The good news is that the Huskies doubled their victory total in their second season of play. The bad news is the rash of injuries to key players – not to mention the transfer of standout linebacker Brian Jones – that coach Bobby Collins’ squad was forced to battle. Hough recovered defensively after giving up 38 and 55 points in its first two games (both losses). The high point was a 24-21 victory against West Charlotte on Oct. 6, which seemed to put the Huskies in good shape for a playoff spot. But that was followed by lopsided losses to Mooresville, Lake Norman and Mallard Creek in I-MECK 4A conference games, and the Huskies missed the playoffs.

Safety Nate Mays (91 tackles, four interceptions), strong safety Ben Craig (80 tackles, including 19 for losses) and tackle Blake Dueitt (seven sacks) were defensive standouts.

The offense was up and down but shined when Jackson Campbell (814 rushing yards) and Josh Stilley (802 passing yards) were healthy. Brandon Mobley was one of the area’s most versatile players, with three interceptions as a defensive back, 38 receptions for 408 yards and three touchdowns as a receiver, and 447 kick return yards. The Huskies were a mystifying 0-5 at home.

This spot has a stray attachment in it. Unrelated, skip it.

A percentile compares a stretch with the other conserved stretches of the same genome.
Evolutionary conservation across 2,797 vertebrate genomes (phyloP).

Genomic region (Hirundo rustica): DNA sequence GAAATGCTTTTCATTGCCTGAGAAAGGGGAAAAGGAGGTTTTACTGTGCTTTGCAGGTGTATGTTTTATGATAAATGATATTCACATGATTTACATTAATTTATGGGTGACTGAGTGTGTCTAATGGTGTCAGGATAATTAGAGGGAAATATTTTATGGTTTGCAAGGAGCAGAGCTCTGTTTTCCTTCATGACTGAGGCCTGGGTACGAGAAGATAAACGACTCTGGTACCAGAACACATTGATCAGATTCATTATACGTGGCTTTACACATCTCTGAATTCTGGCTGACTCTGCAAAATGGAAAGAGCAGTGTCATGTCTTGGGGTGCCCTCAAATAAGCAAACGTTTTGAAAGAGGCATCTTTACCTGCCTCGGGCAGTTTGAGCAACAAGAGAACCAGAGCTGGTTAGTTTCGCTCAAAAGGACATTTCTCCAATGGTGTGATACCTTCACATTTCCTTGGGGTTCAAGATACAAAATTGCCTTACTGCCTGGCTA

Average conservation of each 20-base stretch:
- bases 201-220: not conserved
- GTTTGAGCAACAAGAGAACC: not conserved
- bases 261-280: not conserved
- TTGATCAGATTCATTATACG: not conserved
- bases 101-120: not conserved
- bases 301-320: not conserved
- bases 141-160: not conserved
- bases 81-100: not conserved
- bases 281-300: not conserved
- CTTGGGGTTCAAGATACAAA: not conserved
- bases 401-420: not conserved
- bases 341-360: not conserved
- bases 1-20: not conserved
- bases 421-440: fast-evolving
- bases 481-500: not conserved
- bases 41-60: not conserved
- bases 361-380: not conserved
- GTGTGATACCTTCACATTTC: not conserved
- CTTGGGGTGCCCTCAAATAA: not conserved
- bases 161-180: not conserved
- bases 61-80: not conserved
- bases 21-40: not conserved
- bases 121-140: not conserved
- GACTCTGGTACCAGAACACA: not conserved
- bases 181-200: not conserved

Record: 5-6

The Knights made huge strides in 2011, winning four more games than they did during a dismal 1-9 season in 2010. Lake Norman Charter debuted as a member of the Southern Piedmont 1A/2A conference and was competitive against its new neighbors. Junior Alex Scearce was a do-it-all star for the Knights. He accounted for 24 touchdowns at five positions – receiver, running back, kick returner, quarterback and defensive back. He was named all-conference at receiver and punt returner. Lake Norman Charter also had all-conference performers in Lee Bobo (defensive back and kick returner), Sean Kane (linebacker) and Conner Peterson (center).

Coach Bob McKay’s squad qualified for the Class 1A playoffs but was eliminated by South Stokes in the first round. But by most measures, it was a successful season. The roster grew, as did the excitement on campus as the Knights played meaningful games and won. They’ve seen how hard work can pay off and what happens when a newish program sticks to its plan.